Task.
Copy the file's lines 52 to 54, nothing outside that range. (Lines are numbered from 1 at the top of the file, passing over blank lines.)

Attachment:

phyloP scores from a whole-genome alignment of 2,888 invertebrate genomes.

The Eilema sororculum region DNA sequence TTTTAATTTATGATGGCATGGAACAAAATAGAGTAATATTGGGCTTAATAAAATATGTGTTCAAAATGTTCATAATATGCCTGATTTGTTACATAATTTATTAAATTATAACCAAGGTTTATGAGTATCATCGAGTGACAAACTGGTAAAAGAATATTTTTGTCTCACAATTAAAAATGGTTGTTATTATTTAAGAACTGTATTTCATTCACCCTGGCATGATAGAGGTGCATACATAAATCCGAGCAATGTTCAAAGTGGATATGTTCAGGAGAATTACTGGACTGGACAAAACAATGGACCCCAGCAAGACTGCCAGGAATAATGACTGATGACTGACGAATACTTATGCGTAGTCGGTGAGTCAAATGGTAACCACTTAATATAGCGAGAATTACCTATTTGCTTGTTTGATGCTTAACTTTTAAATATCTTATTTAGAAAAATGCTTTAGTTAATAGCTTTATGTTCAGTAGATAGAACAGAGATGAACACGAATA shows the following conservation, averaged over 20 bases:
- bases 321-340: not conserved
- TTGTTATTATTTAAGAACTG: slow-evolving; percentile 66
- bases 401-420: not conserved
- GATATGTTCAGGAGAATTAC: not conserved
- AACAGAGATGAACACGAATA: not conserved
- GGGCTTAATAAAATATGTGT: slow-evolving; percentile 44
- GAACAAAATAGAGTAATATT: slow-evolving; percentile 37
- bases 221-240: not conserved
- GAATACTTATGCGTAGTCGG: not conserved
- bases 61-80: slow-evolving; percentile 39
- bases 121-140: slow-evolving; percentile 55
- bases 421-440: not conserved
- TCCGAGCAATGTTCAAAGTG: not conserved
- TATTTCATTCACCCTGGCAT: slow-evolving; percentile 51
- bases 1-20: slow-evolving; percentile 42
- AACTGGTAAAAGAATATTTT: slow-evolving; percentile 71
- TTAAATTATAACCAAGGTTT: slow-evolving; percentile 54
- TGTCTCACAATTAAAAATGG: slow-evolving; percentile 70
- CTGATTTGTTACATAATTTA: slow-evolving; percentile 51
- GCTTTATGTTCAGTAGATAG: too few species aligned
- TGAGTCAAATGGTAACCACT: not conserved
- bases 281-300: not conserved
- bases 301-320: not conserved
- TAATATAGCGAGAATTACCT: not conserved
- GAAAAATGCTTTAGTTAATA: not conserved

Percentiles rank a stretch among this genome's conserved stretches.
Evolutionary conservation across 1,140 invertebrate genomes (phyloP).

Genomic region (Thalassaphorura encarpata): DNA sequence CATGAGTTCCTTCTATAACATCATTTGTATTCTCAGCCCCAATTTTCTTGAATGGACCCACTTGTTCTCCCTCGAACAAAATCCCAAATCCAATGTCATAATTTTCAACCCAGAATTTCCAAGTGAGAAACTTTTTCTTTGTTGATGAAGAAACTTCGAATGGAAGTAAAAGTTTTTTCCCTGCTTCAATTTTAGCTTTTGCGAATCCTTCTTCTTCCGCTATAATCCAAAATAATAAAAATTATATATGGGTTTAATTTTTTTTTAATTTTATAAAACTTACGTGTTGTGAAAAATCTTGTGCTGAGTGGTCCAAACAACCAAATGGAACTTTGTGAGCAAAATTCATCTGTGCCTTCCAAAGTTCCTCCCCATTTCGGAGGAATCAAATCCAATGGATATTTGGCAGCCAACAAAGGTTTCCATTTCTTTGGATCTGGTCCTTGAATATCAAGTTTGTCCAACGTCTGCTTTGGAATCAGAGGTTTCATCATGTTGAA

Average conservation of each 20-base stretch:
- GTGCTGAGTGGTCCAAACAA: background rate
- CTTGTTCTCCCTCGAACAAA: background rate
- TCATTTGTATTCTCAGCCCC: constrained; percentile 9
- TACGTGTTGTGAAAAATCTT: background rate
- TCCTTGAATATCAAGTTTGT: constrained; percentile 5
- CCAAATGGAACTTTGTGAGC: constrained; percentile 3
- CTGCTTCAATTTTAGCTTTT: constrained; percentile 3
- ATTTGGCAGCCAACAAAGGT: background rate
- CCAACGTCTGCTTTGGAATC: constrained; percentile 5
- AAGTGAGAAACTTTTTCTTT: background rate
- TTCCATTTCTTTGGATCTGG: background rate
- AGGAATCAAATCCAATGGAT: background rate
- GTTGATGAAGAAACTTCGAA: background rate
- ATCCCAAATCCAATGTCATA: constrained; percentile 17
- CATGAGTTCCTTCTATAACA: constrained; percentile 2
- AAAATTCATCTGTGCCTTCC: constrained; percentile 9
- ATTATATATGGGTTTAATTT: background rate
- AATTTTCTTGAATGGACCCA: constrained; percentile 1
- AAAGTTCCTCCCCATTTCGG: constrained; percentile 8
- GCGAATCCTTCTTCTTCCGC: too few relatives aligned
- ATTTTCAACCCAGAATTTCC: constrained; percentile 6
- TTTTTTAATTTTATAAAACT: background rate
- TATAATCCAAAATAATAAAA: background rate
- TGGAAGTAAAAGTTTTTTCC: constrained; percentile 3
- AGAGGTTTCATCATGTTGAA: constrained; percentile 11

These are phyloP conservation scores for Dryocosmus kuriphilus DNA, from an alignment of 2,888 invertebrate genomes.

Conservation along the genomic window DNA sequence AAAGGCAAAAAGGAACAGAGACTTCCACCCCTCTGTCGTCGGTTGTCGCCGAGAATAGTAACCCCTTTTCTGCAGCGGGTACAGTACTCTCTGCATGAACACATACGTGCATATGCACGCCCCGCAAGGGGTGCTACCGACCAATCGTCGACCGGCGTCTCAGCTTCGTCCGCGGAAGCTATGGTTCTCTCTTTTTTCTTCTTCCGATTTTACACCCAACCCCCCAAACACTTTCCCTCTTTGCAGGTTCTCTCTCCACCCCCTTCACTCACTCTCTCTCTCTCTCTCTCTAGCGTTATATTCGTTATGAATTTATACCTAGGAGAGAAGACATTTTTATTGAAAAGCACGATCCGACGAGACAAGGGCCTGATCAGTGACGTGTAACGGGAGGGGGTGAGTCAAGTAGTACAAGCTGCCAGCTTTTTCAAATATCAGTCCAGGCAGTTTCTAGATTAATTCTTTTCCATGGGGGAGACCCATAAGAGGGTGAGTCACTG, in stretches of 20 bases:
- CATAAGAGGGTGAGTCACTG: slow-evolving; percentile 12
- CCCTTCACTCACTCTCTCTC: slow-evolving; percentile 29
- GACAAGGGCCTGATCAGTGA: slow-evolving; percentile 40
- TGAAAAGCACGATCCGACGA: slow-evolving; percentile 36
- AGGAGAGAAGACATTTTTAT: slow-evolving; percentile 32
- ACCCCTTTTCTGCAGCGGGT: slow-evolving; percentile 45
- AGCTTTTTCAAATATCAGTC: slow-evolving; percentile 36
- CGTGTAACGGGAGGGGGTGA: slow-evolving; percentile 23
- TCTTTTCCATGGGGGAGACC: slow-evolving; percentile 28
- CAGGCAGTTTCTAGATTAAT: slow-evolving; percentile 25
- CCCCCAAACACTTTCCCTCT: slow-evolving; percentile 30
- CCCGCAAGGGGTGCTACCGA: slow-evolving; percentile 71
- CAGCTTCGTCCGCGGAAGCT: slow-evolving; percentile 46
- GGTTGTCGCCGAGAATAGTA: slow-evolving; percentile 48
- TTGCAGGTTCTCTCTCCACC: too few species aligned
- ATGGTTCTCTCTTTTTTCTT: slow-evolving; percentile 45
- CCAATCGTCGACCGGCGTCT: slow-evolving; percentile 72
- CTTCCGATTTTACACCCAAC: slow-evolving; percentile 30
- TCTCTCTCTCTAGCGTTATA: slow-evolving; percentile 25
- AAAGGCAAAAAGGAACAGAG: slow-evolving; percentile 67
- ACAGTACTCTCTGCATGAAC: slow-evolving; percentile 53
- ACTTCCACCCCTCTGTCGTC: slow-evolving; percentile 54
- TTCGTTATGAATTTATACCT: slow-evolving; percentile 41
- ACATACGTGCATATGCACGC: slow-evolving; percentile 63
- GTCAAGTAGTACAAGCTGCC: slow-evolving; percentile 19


- ATTTTCAACCCAGAATTTCC: constrained; percentile 6
- TTTTTTAATTTTATAAAACT: background rate
- TATAATCCAAAATAATAAAA: background rate